Please report three or more dead animals within a two week period, in a neighborhood or other small area; animals seen alive with clinical signs; ANY dead or sick snowshoe hares or pikas.
Do not handle rabbits or rodents that have been found dead.
Do not allow pets or scavengers to feed on found carcasses. Though RHDV-2 is not a risk to pets other than domestic rabbits, a number of other pathogens and parasites from carcasses can affect pets.
Do not handle or consume rabbits or other game animals that appear to be sick. Instead, report these cases to the nearest CPW office.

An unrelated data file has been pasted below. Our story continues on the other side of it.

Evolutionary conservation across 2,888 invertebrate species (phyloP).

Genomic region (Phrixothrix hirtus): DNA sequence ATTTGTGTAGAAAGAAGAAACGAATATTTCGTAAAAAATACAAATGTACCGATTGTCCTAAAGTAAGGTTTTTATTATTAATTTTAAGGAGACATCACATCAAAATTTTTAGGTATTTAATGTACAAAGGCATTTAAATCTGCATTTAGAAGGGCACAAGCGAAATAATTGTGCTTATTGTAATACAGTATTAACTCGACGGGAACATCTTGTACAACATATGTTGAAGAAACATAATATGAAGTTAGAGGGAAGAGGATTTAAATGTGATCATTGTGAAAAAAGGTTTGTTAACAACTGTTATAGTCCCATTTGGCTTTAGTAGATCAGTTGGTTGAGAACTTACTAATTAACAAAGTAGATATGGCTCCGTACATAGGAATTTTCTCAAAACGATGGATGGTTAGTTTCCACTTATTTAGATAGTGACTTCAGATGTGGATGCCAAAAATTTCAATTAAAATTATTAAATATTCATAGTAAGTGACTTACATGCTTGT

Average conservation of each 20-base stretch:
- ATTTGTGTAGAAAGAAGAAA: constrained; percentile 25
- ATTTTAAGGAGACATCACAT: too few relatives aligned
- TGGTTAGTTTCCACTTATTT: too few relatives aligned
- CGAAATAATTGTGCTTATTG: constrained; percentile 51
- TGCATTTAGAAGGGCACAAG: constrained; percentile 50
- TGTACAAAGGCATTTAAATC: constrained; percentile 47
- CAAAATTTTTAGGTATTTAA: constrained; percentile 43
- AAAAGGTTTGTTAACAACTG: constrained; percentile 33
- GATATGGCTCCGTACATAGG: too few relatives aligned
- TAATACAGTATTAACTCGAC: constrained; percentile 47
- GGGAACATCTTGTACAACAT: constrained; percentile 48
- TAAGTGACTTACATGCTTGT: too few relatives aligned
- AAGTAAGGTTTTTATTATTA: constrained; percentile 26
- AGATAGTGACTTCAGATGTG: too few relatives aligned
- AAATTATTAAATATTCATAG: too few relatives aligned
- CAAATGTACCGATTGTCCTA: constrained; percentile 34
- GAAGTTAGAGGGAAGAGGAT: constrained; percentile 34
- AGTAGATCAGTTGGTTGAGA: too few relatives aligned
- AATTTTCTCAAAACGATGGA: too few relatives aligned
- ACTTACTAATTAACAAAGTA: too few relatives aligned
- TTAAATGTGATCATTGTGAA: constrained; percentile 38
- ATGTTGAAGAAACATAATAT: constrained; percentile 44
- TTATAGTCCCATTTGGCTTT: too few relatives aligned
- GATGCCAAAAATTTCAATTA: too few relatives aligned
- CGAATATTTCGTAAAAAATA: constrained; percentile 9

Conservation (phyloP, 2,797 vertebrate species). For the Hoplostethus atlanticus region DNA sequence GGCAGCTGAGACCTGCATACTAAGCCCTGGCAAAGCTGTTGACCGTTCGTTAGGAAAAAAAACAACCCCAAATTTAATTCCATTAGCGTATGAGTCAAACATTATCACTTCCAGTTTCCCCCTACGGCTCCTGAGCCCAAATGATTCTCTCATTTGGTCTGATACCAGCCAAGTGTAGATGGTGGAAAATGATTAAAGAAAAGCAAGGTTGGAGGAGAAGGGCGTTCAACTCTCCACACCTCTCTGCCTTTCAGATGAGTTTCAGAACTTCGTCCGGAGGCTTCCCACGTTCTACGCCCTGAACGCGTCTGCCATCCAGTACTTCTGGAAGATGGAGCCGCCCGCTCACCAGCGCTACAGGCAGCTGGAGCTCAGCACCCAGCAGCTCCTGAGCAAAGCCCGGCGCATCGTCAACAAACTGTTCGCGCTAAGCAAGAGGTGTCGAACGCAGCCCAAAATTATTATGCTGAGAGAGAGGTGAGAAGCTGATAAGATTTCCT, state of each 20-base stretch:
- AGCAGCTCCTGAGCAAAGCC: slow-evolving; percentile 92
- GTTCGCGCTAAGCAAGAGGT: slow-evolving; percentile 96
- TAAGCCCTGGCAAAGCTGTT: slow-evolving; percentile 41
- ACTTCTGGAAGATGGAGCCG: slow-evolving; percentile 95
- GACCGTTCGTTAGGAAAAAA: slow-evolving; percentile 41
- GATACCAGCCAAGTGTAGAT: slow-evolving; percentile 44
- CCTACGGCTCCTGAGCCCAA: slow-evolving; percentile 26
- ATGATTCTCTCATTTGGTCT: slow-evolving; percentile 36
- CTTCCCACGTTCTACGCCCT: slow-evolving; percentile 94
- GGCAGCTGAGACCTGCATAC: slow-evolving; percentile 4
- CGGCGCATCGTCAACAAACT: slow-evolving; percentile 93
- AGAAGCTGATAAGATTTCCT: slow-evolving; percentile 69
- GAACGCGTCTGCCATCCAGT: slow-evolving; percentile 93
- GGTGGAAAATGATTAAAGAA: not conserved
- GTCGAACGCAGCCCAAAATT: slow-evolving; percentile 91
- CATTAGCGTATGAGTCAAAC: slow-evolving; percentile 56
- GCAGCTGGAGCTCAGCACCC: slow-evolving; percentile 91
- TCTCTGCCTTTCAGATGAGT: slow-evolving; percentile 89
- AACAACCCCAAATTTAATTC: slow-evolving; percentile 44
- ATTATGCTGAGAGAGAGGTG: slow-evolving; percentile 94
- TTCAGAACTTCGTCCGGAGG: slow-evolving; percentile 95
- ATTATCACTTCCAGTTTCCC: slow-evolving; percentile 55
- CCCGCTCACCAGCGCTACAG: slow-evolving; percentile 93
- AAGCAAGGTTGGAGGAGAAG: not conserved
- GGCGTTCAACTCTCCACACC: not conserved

Meat from healthy rabbits harvested by hunters is safe to consume when cooked thoroughly.
Guidelines for Domestic Rabbits
Rabbit owners should exercise extreme caution and biosecurity to avoid accidental exposure of domestic rabbits through contaminated feed, bedding, equipment, or clothing that may have come in contact from infected wild rabbits or birds that could transfer the virus from infected wild rabbits.
Domestic rabbits should not be housed outdoors in areas where rabbit hemorrhagic disease has been detected in wild rabbits.
Veterinarians and owners must report suspected RHDV2 cases in domestic rabbits to the State Veterinarian’s Office at 303-869-9130. Disease investigations will be completed by a Foreign Animal Disease Diagnostician.
Contact your veterinarian for more information about this disease in domestic rabbits.
Helpful Links on RHDV-2: